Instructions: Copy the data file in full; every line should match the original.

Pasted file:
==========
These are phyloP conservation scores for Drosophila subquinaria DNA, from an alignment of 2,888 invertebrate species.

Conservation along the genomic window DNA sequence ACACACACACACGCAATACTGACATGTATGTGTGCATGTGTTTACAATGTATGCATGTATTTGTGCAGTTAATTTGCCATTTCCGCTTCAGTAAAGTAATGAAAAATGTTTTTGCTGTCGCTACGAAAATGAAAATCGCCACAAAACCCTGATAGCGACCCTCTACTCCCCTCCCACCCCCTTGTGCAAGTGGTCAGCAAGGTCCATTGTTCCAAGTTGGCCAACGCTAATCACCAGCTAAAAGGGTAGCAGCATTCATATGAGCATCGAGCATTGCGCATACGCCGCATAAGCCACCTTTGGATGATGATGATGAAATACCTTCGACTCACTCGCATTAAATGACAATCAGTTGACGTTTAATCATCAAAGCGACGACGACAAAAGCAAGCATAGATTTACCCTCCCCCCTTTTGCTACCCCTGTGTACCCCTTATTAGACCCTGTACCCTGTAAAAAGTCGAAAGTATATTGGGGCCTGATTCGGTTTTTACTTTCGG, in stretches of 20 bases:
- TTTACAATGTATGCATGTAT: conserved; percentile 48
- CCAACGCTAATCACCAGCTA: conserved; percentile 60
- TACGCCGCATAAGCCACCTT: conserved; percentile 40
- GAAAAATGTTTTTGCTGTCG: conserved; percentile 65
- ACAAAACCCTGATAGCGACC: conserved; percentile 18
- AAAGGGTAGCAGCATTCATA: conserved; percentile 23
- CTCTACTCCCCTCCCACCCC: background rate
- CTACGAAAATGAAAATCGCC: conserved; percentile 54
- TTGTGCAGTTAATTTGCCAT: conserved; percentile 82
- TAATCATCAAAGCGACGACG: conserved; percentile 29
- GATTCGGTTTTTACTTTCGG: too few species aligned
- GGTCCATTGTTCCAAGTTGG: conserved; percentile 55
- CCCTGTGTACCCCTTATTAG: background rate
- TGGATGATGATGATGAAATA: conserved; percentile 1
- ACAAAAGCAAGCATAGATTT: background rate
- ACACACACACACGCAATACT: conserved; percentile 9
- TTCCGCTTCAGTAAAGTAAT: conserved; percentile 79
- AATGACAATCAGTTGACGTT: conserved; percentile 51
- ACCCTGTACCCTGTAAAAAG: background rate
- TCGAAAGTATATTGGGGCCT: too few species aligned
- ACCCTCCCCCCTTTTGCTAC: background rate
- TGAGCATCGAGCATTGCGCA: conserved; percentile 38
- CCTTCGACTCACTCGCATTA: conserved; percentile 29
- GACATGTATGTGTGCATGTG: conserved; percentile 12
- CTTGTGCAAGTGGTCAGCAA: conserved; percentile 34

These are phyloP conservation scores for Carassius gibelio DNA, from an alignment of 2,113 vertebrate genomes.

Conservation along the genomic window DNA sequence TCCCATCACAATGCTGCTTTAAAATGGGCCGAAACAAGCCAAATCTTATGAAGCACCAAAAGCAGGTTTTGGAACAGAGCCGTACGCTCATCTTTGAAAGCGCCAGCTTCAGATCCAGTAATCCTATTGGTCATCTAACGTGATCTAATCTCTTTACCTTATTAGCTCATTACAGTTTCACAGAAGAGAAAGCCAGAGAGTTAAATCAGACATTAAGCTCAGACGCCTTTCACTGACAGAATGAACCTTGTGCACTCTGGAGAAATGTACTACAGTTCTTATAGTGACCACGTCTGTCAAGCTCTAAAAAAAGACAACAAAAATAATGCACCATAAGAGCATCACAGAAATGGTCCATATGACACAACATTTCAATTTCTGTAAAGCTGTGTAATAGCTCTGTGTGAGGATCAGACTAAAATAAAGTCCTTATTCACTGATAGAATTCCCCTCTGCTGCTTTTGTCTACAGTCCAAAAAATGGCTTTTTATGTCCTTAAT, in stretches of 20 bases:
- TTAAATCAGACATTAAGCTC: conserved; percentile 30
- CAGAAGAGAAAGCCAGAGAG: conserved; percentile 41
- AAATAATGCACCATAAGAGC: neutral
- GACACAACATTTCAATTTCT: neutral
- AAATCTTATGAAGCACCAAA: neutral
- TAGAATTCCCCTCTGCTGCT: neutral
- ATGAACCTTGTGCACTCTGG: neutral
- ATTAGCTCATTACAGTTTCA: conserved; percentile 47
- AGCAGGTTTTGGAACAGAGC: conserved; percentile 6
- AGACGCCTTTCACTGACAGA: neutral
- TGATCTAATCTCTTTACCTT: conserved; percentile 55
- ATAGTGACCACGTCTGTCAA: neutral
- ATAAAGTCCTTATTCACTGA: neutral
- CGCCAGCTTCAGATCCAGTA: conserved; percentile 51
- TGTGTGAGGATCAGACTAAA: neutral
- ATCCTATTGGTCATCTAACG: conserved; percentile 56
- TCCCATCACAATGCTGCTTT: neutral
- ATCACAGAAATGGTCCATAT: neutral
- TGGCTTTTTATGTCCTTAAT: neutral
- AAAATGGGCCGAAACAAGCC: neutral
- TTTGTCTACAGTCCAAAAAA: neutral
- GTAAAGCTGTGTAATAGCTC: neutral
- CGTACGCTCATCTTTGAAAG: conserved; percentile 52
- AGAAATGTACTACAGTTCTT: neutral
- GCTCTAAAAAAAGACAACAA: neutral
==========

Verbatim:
These are phyloP conservation scores for Drosophila subquinaria DNA, from an alignment of 2,888 invertebrate species.

Conservation along the genomic window DNA sequence ACACACACACACGCAATACTGACATGTATGTGTGCATGTGTTTACAATGTATGCATGTATTTGTGCAGTTAATTTGCCATTTCCGCTTCAGTAAAGTAATGAAAAATGTTTTTGCTGTCGCTACGAAAATGAAAATCGCCACAAAACCCTGATAGCGACCCTCTACTCCCCTCCCACCCCCTTGTGCAAGTGGTCAGCAAGGTCCATTGTTCCAAGTTGGCCAACGCTAATCACCAGCTAAAAGGGTAGCAGCATTCATATGAGCATCGAGCATTGCGCATACGCCGCATAAGCCACCTTTGGATGATGATGATGAAATACCTTCGACTCACTCGCATTAAATGACAATCAGTTGACGTTTAATCATCAAAGCGACGACGACAAAAGCAAGCATAGATTTACCCTCCCCCCTTTTGCTACCCCTGTGTACCCCTTATTAGACCCTGTACCCTGTAAAAAGTCGAAAGTATATTGGGGCCTGATTCGGTTTTTACTTTCGG, in stretches of 20 bases:
- TTTACAATGTATGCATGTAT: conserved; percentile 48
- CCAACGCTAATCACCAGCTA: conserved; percentile 60
- TACGCCGCATAAGCCACCTT: conserved; percentile 40
- GAAAAATGTTTTTGCTGTCG: conserved; percentile 65
- ACAAAACCCTGATAGCGACC: conserved; percentile 18
- AAAGGGTAGCAGCATTCATA: conserved; percentile 23
- CTCTACTCCCCTCCCACCCC: background rate
- CTACGAAAATGAAAATCGCC: conserved; percentile 54
- TTGTGCAGTTAATTTGCCAT: conserved; percentile 82
- TAATCATCAAAGCGACGACG: conserved; percentile 29
- GATTCGGTTTTTACTTTCGG: too few species aligned
- GGTCCATTGTTCCAAGTTGG: conserved; percentile 55
- CCCTGTGTACCCCTTATTAG: background rate
- TGGATGATGATGATGAAATA: conserved; percentile 1
- ACAAAAGCAAGCATAGATTT: background rate
- ACACACACACACGCAATACT: conserved; percentile 9
- TTCCGCTTCAGTAAAGTAAT: conserved; percentile 79
- AATGACAATCAGTTGACGTT: conserved; percentile 51
- ACCCTGTACCCTGTAAAAAG: background rate
- TCGAAAGTATATTGGGGCCT: too few species aligned
- ACCCTCCCCCCTTTTGCTAC: background rate
- TGAGCATCGAGCATTGCGCA: conserved; percentile 38
- CCTTCGACTCACTCGCATTA: conserved; percentile 29
- GACATGTATGTGTGCATGTG: conserved; percentile 12
- CTTGTGCAAGTGGTCAGCAA: conserved; percentile 34

These are phyloP conservation scores for Carassius gibelio DNA, from an alignment of 2,113 vertebrate genomes.

Conservation along the genomic window DNA sequence TCCCATCACAATGCTGCTTTAAAATGGGCCGAAACAAGCCAAATCTTATGAAGCACCAAAAGCAGGTTTTGGAACAGAGCCGTACGCTCATCTTTGAAAGCGCCAGCTTCAGATCCAGTAATCCTATTGGTCATCTAACGTGATCTAATCTCTTTACCTTATTAGCTCATTACAGTTTCACAGAAGAGAAAGCCAGAGAGTTAAATCAGACATTAAGCTCAGACGCCTTTCACTGACAGAATGAACCTTGTGCACTCTGGAGAAATGTACTACAGTTCTTATAGTGACCACGTCTGTCAAGCTCTAAAAAAAGACAACAAAAATAATGCACCATAAGAGCATCACAGAAATGGTCCATATGACACAACATTTCAATTTCTGTAAAGCTGTGTAATAGCTCTGTGTGAGGATCAGACTAAAATAAAGTCCTTATTCACTGATAGAATTCCCCTCTGCTGCTTTTGTCTACAGTCCAAAAAATGGCTTTTTATGTCCTTAAT, in stretches of 20 bases:
- TTAAATCAGACATTAAGCTC: conserved; percentile 30
- CAGAAGAGAAAGCCAGAGAG: conserved; percentile 41
- AAATAATGCACCATAAGAGC: neutral
- GACACAACATTTCAATTTCT: neutral
- AAATCTTATGAAGCACCAAA: neutral
- TAGAATTCCCCTCTGCTGCT: neutral
- ATGAACCTTGTGCACTCTGG: neutral
- ATTAGCTCATTACAGTTTCA: conserved; percentile 47
- AGCAGGTTTTGGAACAGAGC: conserved; percentile 6
- AGACGCCTTTCACTGACAGA: neutral
- TGATCTAATCTCTTTACCTT: conserved; percentile 55
- ATAGTGACCACGTCTGTCAA: neutral
- ATAAAGTCCTTATTCACTGA: neutral
- CGCCAGCTTCAGATCCAGTA: conserved; percentile 51
- TGTGTGAGGATCAGACTAAA: neutral
- ATCCTATTGGTCATCTAACG: conserved; percentile 56
- TCCCATCACAATGCTGCTTT: neutral
- ATCACAGAAATGGTCCATAT: neutral
- TGGCTTTTTATGTCCTTAAT: neutral
- AAAATGGGCCGAAACAAGCC: neutral
- TTTGTCTACAGTCCAAAAAA: neutral
- GTAAAGCTGTGTAATAGCTC: neutral
- CGTACGCTCATCTTTGAAAG: conserved; percentile 52
- AGAAATGTACTACAGTTCTT: neutral
- GCTCTAAAAAAAGACAACAA: neutral